Discussion in 'Lameco' started by Dmitry, Jan 20, 2009.

  1. Dmitry

    Dmitry New Member

    Hello, folks,
    How do you approach and train a breathing aspect of hitting with a stick? It is obviously connected with strength and speed of the strike, and especially of striking combinations.
    Is reverse breathing among the solutions to enhance your techniques?
    Doing combinations in one exhale (post of TuhonBill on PTI) is a good start too but it does not directly touch upon the way you have to breath.
    Best regards
  2. Guro Dave Gould


    Breathing and Weight Distribution on Impact

    I hope that all is well with everyone and that all are training with intention.

    In Lameco Eskrima distributing ones weight on impact has a far greater significance than merely breathing out on impact while delivering ones strikes. In fact the combination of the two, weight distribution and breathing out on impact simultaneously are the true goals to be met in developing combatively as one strikes and comes into contact with ones intended target.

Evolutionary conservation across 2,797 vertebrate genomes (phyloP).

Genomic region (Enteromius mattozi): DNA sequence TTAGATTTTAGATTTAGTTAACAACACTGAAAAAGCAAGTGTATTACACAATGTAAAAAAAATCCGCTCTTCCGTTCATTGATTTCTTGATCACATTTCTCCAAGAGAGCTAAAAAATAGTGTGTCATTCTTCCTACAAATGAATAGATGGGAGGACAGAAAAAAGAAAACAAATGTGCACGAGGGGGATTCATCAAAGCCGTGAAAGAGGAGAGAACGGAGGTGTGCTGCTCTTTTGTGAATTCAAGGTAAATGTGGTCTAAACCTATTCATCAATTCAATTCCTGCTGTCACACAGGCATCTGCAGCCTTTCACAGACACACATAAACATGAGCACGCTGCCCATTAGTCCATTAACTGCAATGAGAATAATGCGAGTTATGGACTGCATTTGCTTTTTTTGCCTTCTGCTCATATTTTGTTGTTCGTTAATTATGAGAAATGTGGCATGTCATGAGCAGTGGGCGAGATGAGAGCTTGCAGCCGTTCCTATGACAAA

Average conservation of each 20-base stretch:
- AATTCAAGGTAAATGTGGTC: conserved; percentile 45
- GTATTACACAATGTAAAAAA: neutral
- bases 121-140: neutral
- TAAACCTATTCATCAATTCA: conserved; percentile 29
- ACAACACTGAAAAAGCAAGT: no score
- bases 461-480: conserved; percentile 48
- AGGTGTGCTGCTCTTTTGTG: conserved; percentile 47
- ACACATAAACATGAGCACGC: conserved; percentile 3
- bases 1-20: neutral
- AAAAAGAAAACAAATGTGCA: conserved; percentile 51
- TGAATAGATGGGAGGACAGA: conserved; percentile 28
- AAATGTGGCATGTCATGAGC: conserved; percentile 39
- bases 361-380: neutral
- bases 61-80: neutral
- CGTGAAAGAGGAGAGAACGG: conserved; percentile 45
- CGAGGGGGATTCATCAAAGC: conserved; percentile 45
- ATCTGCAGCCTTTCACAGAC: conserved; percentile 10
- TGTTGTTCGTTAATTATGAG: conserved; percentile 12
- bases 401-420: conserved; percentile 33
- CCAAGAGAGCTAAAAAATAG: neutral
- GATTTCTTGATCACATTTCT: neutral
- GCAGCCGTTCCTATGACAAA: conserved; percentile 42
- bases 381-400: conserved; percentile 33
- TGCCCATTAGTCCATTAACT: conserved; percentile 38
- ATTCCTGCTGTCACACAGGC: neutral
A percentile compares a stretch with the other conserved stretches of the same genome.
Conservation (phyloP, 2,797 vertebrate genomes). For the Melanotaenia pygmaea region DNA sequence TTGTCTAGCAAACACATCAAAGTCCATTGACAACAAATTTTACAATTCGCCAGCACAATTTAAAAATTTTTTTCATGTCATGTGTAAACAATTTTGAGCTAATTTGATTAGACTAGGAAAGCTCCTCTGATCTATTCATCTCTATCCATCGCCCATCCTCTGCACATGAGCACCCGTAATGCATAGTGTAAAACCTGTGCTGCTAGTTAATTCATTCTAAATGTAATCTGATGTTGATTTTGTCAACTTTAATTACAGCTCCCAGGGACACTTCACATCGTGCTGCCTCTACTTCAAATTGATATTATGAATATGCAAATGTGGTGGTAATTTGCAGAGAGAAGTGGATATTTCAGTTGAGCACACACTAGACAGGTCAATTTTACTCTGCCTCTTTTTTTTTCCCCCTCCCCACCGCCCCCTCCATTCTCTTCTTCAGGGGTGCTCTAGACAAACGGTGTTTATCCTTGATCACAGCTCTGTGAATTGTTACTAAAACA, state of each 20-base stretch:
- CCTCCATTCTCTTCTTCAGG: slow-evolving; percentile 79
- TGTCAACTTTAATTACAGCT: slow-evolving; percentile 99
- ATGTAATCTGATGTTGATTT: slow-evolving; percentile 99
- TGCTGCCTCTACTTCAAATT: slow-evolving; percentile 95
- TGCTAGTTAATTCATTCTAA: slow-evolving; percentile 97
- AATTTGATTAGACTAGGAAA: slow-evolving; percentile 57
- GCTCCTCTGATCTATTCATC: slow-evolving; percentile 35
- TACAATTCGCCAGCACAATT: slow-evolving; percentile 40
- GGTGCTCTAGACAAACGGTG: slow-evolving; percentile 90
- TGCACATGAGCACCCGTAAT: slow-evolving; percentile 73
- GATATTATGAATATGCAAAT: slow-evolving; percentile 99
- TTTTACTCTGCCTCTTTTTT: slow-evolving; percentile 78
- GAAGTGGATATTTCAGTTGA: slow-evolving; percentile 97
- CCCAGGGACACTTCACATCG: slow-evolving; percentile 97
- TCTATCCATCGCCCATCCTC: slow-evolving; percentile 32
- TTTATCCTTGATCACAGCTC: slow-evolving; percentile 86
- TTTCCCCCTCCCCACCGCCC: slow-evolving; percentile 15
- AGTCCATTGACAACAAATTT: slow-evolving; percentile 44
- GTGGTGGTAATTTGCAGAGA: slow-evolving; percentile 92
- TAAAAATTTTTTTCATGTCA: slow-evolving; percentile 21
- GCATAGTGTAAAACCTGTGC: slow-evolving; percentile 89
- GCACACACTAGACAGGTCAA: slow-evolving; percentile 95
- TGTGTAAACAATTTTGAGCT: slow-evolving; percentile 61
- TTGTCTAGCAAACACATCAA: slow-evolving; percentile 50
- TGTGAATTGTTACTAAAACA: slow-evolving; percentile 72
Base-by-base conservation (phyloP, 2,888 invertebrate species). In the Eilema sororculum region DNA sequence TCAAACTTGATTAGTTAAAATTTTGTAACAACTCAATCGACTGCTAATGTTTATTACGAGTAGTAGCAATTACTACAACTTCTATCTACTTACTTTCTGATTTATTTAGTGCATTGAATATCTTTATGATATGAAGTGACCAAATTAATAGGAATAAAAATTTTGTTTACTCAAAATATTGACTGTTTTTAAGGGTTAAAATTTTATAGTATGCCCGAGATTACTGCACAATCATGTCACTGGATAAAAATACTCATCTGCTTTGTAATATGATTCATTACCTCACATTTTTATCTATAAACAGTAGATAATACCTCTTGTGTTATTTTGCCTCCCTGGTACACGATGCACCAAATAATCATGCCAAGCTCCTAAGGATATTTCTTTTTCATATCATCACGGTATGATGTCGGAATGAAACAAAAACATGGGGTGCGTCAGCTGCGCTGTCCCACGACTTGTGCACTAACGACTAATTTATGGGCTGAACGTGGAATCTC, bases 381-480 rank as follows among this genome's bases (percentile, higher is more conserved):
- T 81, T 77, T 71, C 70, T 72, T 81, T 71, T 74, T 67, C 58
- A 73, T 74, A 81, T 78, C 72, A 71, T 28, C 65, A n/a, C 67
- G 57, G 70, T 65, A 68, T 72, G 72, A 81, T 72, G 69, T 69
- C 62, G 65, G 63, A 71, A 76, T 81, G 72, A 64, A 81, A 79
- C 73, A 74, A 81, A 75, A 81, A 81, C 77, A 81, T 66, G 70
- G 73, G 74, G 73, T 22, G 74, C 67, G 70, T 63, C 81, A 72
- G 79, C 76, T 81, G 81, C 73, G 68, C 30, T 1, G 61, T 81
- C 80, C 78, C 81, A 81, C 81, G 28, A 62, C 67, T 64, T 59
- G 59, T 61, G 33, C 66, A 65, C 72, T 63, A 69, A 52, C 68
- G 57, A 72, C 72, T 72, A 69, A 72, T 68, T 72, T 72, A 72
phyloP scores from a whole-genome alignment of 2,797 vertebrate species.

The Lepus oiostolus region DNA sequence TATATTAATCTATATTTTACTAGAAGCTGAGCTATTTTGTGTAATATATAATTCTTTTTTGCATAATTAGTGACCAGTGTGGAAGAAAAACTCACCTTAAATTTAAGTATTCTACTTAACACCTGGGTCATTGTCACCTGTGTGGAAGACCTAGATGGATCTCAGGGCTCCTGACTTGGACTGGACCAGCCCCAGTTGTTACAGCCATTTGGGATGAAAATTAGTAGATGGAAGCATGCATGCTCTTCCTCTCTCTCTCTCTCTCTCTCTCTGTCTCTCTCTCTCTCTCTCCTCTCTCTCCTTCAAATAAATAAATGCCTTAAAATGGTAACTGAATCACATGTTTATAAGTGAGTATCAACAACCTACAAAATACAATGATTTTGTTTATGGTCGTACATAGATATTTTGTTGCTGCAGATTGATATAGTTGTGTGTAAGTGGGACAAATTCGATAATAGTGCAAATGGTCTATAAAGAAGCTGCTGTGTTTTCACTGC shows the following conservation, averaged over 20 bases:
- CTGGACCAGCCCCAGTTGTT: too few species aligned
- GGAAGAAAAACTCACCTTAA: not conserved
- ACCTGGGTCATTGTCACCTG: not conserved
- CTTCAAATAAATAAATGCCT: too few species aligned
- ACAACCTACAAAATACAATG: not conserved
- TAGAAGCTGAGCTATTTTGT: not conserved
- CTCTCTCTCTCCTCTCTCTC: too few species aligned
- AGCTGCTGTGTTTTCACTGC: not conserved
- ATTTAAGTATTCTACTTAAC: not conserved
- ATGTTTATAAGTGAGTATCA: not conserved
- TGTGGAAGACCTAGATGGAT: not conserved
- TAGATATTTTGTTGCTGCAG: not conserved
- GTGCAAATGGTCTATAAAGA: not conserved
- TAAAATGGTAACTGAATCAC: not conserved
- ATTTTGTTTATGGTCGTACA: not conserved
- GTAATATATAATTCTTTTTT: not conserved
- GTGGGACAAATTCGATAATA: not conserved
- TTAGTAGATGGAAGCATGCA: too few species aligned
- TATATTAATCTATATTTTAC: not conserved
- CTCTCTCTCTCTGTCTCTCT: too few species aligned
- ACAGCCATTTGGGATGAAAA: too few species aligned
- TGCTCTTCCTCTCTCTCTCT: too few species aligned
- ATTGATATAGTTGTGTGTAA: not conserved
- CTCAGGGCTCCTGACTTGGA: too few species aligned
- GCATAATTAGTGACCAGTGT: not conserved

In Lameco Eskrima Punong Guro Edgar G. Sulite placed the utmost importance on effective striking. He strongly focussed on developing the 5 basic yet essential components of ones strikes; non-telegraphic striking, speed, power, precision and recovery.

    These 5 basic yet essential components were influenced from Manong Jose D. Caballero of De Campo Uno-Dos-Tres Orehenal fame. when Manong Caballero, as well as Punong Guro Sulite, would strike neither would announce intent and each would simultaneously distribute weight and breath out on impact resulting in lightening speed, precision and power when their garote came into contact with their opponent`s respectively.